`coeftest`

is a generic function for performing
z and (quasi-)t Wald tests of estimated coefficients.
`coefci`

computes the corresponding Wald confidence
intervals.

`coeftest(x, vcov. = NULL, df = NULL, …)`coefci(x, parm = NULL, level = 0.95, vcov. = NULL, df = NULL, …)

x

an object (for details see below).

vcov.

a specification of the covariance
matrix of the estimated coefficients. This can be
specified as a matrix or as a function yielding
a matrix when applied to `x`

.

df

the degrees of freedom to be used. If this
is a finite positive number a t test with `df`

degrees of freedom is performed. In all other cases,
a z test (using a normal approximation) is performed.
By default it tries to use `x$df.residual`

and performs a z test if this is `NULL`

.

…

further arguments passed to the methods
and to `vcov.`

in the default method.

parm

a specification of which parameters are to be given confidence intervals, either a vector of numbers or a vector of names. If missing, all parameters are considered.

level

the confidence level required.

`coeftest`

returns an object of class `"coeftest"`

which
is essentially a coefficient matrix with columns containing the
estimates, associated standard errors, test statistics and p values.

`coefci`

returns a matrix (or vector) with columns giving
lower and upper confidence limits for each parameter. These will
be labeled as (1-level)/2 and 1 - (1-level)/2 in percent.

The generic function `coeftest`

currently has a default
method (which works in particular for `"lm"`

objects) and
dedicated methods for objects of class
`"glm"`

(as computed by `glm`

),
`"mlm"`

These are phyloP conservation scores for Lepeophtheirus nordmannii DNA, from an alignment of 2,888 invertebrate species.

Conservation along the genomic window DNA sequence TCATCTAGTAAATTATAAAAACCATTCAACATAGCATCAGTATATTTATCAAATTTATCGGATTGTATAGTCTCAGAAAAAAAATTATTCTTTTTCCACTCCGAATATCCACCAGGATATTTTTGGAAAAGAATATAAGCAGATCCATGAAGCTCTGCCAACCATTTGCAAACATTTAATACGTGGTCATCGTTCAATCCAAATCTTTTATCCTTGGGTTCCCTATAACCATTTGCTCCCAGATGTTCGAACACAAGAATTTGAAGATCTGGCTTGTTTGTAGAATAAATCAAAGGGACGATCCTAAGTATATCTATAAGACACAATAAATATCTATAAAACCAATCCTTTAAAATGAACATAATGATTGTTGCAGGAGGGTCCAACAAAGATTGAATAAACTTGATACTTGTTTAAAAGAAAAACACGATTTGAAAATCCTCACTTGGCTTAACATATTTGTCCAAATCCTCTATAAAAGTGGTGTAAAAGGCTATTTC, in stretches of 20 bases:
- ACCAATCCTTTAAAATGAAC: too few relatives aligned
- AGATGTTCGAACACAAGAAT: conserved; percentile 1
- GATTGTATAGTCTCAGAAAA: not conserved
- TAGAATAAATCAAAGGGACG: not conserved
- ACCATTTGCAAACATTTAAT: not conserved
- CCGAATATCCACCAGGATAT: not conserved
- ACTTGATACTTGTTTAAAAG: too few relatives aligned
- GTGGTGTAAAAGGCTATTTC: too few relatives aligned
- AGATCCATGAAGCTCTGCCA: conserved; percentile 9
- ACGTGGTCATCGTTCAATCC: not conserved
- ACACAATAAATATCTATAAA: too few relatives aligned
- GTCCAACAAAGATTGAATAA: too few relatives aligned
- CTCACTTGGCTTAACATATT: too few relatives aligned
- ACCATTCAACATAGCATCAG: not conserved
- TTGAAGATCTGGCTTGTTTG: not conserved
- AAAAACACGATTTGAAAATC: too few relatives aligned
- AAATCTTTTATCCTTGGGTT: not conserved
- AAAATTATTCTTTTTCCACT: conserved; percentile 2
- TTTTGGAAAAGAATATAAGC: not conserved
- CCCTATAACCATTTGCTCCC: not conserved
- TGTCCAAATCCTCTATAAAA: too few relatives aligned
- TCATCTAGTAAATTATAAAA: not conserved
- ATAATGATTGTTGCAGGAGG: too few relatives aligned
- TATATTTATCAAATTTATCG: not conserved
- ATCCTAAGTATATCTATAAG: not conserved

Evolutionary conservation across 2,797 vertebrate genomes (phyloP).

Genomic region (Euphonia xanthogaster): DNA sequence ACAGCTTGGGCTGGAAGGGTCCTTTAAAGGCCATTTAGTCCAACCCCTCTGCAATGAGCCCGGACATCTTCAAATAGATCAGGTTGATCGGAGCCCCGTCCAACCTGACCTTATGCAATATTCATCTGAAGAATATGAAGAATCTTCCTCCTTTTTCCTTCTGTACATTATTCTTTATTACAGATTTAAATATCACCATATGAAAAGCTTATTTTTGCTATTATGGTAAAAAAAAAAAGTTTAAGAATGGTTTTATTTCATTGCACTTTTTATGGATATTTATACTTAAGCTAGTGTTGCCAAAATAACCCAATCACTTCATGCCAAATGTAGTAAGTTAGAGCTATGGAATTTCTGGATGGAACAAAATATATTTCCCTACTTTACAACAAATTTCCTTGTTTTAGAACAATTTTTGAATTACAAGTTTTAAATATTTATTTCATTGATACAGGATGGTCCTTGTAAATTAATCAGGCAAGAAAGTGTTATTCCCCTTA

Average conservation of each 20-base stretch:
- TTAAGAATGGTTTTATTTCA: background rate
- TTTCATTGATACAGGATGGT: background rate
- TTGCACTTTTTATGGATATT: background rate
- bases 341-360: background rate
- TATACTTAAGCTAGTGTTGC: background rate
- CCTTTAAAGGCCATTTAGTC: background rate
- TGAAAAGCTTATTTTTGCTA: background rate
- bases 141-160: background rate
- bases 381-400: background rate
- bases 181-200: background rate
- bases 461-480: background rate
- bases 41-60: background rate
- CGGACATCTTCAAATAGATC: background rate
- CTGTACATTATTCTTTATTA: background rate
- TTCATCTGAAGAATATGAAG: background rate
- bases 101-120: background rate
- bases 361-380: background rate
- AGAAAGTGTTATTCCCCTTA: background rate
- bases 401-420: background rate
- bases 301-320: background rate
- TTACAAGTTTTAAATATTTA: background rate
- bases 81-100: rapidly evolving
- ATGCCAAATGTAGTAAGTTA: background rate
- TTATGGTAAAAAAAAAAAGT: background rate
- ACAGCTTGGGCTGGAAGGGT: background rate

(as computed by `lm`

with multivariate responses),
`"survreg"`

(as computed by `survreg`

), and
`"breakpointsfull"`

(as computed by `breakpoints.formula`

).

The default method assumes that a `coef`

methods exists,
such that `coef(x)`

yields the estimated coefficients.

To specify the corresponding covariance matrix `vcov.`

to be used, there
are three possibilities:
1. It is pre-computed and supplied in argument `vcov.`

.
2. A function for extracting the covariance matrix from
`x`

is supplied, e.g., `sandwich`

,
`vcovHC`

, `vcovCL`

,
or `vcovHAC`

from package sandwich.
3. `vcov.`

is set to `NULL`

, then it is assumed that
a `vcov`

method exists, such that `vcov(x)`

yields
a covariance matrix. For illustrations see below.

The degrees of freedom `df`

determine whether a normal
approximation is used or a t distribution with `df`

degrees
of freedoms is used. The default method uses `df.residual(x)`

and if this is `NULL`

a z test is performed. The method for
`"glm"`

objects always uses `df = Inf`

(i.e., a z test).

The corresponding Wald confidence intervals can be computed either
by applying `coefci`

to the original model or `confint`

to the output of `coeftest`

. See below for examples.

# NOT RUN { ## load data and fit model data("Mandible", package = "lmtest") fm <- lm(length ~ age, data = Mandible, subset=(age <= 28)) ## the following commands lead to the same tests: summary(fm) (ct <- coeftest(fm)) ## a z test (instead of a t test) can be performed by coeftest(fm, df = Inf) ## corresponding confidence intervals confint(ct) coefci(fm) ## which in this simple case is equivalent to confint(fm) if(require("sandwich")) { ## a different covariance matrix can be also used: (ct <- coeftest(fm, df = Inf, vcov = vcovHC)) ## the corresponding confidence interval can be computed either as confint(ct) ## or based on the original model coefci(fm, df = Inf, vcov = vcovHC) ## note that the degrees of freedom _actually used_ can be extracted df.residual(ct) ## which differ here from df.residual(fm) ## vcov can also be supplied as a function with additional arguments coeftest(fm, df = Inf, vcov = vcovHC, type = "HC0") ## or as a matrix coeftest(fm, df = Inf, vcov = vcovHC(fm, type = "HC0")) } # }

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